- Forward Rusher: There are two Forward Rushers on each team and they are placed on the opposing team's side of the pitch at the start of play and cannot cross into their own rear pitch during play. Doing so is a blue card offense. They are the only players that can score a point on the opposing team.
- Rear Rusher: There are four Rear Rushers on the team and they play defensively during play. They cannot cross the meridian of the pitch during the play or gain a blue card.
- Forward Rear Rusher: There are three Forward Rear Rushers on a team and travel between the rear areas of either team, but cannot enter the opposing team's rear pitch (gain a green card penalty), or their own rear pitch (gain a blue card penalty).
- Goal: A triangular patch of ground at one end of the pitch. It is 6' on each side, with the base pointing into the pitch and the point pointed out. Each vertex of the triangle is marked by a 7' wooden pole, typically padded. Only the goalies can enter the goal. Any other player entering the goal receives a blue card.
- Lead Goalie: Positioned in front of the goal, the Lead Goalie tries to keep the dasher from landing in the goal using only his bat.
- Sinister Goalie: Positioned to the left of the goal, the Sinister Goalie protects the approach to the goal from the left. Typically, the Sinister Goalie is right handed.
- Dexter Goalie: Positioned to the left of the goal, the Dexter Goalie protects the approach to the goal from the left. Typically, the Dexter Goalie is left handed.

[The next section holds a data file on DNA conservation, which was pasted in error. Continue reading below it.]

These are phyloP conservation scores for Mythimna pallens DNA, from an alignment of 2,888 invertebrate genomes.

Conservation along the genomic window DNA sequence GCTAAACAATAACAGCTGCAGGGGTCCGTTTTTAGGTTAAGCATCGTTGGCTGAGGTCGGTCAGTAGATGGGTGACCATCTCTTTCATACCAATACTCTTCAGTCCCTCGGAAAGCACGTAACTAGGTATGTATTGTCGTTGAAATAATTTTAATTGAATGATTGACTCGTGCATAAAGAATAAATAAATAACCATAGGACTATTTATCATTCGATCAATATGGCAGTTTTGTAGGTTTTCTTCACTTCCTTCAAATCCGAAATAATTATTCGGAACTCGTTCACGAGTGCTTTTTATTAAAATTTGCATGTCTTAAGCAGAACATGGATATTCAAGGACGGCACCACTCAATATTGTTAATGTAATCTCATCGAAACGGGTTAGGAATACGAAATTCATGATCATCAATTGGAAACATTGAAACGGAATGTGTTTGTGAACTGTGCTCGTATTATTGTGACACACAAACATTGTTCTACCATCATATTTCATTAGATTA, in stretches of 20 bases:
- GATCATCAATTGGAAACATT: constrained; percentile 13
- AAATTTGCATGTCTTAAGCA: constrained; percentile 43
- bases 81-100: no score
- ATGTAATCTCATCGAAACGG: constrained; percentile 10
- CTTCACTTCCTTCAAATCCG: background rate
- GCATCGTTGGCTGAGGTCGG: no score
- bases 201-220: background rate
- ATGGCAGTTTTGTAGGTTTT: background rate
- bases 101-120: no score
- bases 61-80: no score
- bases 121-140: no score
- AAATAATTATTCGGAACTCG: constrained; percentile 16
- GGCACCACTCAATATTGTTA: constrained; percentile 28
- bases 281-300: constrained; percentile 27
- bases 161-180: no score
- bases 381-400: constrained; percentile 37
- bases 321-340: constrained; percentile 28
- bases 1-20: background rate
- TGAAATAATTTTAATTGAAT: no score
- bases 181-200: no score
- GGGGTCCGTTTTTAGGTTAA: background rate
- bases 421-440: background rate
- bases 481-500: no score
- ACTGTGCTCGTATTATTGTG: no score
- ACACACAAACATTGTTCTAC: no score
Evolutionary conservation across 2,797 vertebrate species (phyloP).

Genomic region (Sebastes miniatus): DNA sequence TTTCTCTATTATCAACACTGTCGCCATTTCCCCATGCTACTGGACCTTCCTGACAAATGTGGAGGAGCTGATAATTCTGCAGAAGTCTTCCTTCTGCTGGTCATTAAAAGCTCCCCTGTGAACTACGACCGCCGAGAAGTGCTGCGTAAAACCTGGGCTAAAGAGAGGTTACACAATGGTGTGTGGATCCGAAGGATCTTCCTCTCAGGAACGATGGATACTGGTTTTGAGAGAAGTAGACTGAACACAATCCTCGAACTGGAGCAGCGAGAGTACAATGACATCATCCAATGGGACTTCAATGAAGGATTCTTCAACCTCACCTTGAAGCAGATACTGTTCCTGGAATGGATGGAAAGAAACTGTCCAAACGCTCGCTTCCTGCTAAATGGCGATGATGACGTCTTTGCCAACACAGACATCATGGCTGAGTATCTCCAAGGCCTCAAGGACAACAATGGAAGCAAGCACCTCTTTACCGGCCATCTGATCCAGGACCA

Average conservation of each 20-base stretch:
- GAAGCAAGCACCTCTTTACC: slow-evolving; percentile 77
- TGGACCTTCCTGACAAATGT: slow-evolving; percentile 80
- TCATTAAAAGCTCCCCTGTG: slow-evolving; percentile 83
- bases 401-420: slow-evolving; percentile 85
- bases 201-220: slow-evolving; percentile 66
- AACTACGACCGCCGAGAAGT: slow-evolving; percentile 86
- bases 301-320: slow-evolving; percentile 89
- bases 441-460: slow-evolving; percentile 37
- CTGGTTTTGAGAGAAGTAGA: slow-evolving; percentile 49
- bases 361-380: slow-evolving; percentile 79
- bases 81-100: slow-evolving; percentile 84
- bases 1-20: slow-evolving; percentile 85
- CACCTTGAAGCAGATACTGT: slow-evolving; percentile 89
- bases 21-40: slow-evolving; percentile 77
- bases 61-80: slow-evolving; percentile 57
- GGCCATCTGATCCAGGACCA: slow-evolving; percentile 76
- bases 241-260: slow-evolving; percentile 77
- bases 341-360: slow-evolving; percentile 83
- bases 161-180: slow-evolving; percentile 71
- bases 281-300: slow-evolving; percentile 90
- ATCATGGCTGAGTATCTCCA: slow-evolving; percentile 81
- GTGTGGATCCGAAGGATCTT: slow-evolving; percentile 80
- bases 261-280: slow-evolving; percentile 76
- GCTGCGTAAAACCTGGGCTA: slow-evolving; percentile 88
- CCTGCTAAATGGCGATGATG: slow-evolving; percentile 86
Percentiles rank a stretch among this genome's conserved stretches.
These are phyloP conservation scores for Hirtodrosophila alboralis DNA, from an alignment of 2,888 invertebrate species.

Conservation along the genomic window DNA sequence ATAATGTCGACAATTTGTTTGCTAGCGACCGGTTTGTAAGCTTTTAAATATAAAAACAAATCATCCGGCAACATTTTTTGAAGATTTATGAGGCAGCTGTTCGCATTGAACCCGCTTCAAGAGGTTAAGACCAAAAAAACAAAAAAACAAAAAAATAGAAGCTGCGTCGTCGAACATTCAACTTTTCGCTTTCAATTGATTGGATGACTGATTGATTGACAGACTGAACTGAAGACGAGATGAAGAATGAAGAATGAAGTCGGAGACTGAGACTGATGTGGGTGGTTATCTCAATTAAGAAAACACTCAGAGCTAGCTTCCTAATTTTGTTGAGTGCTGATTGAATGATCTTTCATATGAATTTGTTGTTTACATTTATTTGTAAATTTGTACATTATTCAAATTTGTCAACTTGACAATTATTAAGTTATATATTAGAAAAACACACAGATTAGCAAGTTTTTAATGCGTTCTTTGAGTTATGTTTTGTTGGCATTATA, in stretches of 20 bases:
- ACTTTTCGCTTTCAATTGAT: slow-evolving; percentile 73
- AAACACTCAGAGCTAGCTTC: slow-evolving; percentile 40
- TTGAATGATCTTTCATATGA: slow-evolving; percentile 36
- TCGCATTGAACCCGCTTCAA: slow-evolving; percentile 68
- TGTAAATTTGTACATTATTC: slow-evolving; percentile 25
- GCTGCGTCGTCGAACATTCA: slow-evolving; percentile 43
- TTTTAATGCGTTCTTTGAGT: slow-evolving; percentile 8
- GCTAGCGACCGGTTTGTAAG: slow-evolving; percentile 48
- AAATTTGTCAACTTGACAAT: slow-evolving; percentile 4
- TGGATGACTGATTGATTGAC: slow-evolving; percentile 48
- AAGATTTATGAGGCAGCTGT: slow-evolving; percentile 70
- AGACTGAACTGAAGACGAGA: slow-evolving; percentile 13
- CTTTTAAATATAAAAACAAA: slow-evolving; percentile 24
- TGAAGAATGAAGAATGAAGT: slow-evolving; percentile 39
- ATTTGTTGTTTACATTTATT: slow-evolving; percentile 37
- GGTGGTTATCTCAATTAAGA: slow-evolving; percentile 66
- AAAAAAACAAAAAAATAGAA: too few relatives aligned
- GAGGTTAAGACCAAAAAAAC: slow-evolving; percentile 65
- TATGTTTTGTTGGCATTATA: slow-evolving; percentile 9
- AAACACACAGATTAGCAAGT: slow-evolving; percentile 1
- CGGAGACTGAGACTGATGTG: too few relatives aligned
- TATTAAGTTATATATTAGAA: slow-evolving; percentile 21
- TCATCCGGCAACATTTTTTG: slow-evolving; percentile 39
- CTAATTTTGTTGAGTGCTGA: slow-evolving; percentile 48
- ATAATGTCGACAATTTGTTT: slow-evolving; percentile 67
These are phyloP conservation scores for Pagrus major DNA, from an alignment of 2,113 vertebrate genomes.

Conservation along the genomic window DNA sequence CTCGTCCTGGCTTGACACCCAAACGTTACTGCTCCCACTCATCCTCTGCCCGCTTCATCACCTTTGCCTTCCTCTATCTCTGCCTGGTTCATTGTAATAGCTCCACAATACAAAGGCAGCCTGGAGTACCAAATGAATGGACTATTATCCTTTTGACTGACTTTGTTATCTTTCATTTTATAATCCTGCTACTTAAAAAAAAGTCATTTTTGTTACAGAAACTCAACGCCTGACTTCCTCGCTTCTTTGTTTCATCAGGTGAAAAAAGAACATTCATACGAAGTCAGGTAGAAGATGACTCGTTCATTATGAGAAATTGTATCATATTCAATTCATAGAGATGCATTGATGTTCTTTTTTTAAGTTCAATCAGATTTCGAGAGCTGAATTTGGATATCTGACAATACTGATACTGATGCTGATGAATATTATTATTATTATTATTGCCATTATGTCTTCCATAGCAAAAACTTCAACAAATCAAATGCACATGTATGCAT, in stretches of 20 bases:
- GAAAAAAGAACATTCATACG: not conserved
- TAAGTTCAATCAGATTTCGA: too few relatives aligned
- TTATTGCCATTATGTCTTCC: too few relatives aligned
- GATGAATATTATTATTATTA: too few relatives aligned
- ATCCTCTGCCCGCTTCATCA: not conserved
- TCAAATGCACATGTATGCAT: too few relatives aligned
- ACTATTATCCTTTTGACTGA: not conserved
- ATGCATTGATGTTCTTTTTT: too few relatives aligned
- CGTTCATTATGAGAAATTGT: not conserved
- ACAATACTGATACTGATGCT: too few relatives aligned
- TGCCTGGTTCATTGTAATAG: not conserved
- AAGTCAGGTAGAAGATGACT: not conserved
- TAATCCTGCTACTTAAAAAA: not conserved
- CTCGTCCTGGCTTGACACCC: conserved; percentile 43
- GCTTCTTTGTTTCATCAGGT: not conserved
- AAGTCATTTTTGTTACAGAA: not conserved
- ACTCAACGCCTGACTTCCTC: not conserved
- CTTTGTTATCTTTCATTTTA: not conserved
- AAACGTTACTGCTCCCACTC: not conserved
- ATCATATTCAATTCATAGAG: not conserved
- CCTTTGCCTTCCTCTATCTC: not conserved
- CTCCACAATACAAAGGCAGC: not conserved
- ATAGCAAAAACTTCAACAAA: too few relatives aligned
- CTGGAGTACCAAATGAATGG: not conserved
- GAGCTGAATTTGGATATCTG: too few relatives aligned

- Bowler: Each team has one Bowler. Only the bowler can put a "dead" or grounded dasher, back into play, using only his hands. He has full access to the entire pitch.
- Basher: Each team has 2 Bashers. These are the only players who can catch and immediately throw the dasher to another team member. They wear heavy padded arm guards and gloves, since they are sometimes are snatching the dasher out of the air in front of a moving bat. They have full access to the pitch except for inside either goals.
- Wardens: These heavily armored individuals are the referees for the game and hand out penalty cards to players that infract the rules of the game.
- Green Cards: The lowest penalty, each green card allows the opposing team to take a penalty shot at the goal from the meridian. These are typically handed out for minor infractions of the rules.
- Blue Cards: The middle penalty, it is handed for major rule infractions. Each blue card allows a penalty shot by the opposing team from the penalized team's Rear line.
- Black Cards: The highest penalty, typically handed out to players who have injured other players during the course of play. The infracting player is ejected from the game and an automatic goal is recorded for the opposing team. The player's team must now play a man short of the pitch.
The Play of the GameEdit
A Basherdash match consists of four, 20 minute Semesters, with the teams changing the ends of the pitch with each Semester. Each Semester starts with a bowl by each team's Bowler from the Bowler's pitch. The Bowler must bowl the dasher into the opposing team's side of the pitch.
The Bashers and Rushers then try to gain control of the dasher and deliver it to their Forward Rushers, while at the same time block the opposing team's Forward Rushers from scoring.
If a dasher goes dead, either by landing on the ground and stop moving, or passing out of bounds, a Bowler runs for the dasher and then bowls it back into the pitch, towards the Bowler's Pitch.
If a goal is scored, the Bowler from the team that scored takes possession of the dasher and bowls the dasher from the Bowler's Pitch as he would at the beginning of a Semester.
To be continued